Actually, Constantine has an uncanny knack of choosing amazing talent to work with. He recorded Pulitzer Prize and Grammy Award-winning composer William Bolcom’s complete works for violin and piano with his longtime partner, violinist Philip Ficsor. The album, called “The Bolcom Project” was met with such critical praise that Constantine is now working directly with Bolcom to record his complete piano solo works, which will be released in a series of 6 CD’s on Naxos Records. Constantine also performs with violinist Olga Caceànova, the winner of many international competitions, including the 2005 Kiev Violin Competition, the 2002 Sinai Competition in Rumania and the 2000 Luxembourg Music Competition.
Constantine was awarded the Vladimir Horowitz Scholarship from Juilliard and a 2004 St. Botolph Club Foundation Grant. He now serves on the faculty of New England Conservatory Preparatory and Extension Divisions in Boston and in the fall of 2011, he assumed the position of Visiting Artist/Faculty at Westmont College, Santa Barbara. He performs extensively throughout the world.
It’s not everyday that I get to correspond with a world-renown pianist who performs with some of the greatest talent in classical music. So I took advantage of the situation and I asked Constantine for advice about what I should be listening for while digesting a classical album. I was hoping that I’d learn a thing or two and that maybe one day, I’d be more qualified to write a classical music review. His advice is so poignant that I have to share.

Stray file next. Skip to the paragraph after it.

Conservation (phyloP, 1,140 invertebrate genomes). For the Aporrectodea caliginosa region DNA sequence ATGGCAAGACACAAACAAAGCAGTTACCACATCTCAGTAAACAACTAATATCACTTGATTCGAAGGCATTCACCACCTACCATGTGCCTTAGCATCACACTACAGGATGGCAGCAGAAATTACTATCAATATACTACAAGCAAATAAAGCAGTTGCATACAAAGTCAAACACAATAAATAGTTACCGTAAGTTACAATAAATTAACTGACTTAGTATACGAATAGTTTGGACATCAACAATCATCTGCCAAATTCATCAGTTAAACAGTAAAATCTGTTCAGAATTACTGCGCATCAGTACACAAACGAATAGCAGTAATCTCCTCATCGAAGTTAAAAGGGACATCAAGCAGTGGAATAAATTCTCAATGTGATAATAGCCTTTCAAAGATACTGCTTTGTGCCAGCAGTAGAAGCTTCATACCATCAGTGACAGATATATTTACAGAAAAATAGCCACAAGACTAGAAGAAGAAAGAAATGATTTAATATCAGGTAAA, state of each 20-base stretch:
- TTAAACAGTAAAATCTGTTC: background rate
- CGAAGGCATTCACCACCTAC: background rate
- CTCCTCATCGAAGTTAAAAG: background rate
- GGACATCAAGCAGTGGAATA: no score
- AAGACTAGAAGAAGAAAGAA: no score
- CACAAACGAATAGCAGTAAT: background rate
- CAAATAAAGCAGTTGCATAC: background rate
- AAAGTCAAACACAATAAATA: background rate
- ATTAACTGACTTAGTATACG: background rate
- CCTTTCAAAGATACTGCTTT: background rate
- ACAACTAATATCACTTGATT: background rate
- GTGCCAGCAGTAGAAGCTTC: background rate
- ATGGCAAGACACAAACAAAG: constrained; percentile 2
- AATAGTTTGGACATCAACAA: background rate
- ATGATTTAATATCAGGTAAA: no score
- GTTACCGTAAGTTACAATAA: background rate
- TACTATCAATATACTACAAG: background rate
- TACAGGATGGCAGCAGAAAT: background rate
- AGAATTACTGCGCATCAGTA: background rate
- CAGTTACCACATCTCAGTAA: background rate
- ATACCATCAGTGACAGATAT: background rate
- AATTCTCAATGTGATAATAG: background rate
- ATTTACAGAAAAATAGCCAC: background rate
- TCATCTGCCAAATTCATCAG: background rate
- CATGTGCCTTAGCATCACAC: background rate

Mike: How can I make my album listening experiences feel more live?
Constantine: I think the hard truth is— which puts the ball into the performer's court I suppose— that the ability of the listener to focus on the sound of recorded music without feeling the need for a "visual supplement" is directly related to the quality of the recorded performance. To put it simply, if it sounds great, you will be happy to hear the recording without feeling that something is missing and wanting to "see it'' in addition to listening to it.
As a listener of classical music, I find that the only time I can really get into it is when I drop everything else and focus only on that. Classical music can indeed be relaxing as an "accompaniment" to other tasks or be used as background, but the only way to really hear a performance is to make those sounds the only thing to which you are paying attention at the moment.
And with that, I’ll leave you with one last song to pay attention to. This is Constantine performing Richard Beaudoin's "Qui Tollis" as a solo.
Until next month — thank you for reading.
Want more? Click on the album cover:
Want to learn more about some of the topics covered above?
Learn more about American Double, a violin and piano duo dedicated to familiarizing audiences with well-established composers of American and European origin whose works for violin and piano are underrepresented in the concert repertoire.
Learn more about Constantine's project to record the complete piano works of GRAMMY-winning composer William Bolcom.
Listen to The Bolcom Project. Click on the album cover for more information:
Want more in-depth music reviews? Check out these other music features:
Mike Dias is a huge fan of music, of telling stories, and of laughing. And lucky for him, he’s somehow managed to make somewhat of living from this. He designs funny and creative apps for the iPhone. He is the music supervisor for Ultimate Ears and he writes about music and the music industry. He’s always happy to talk about artists, apps, and headphones so feel free to reach out about any of those topics. Email him directly.
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Edited by Mike Dias - 7/30/12 at 11:43am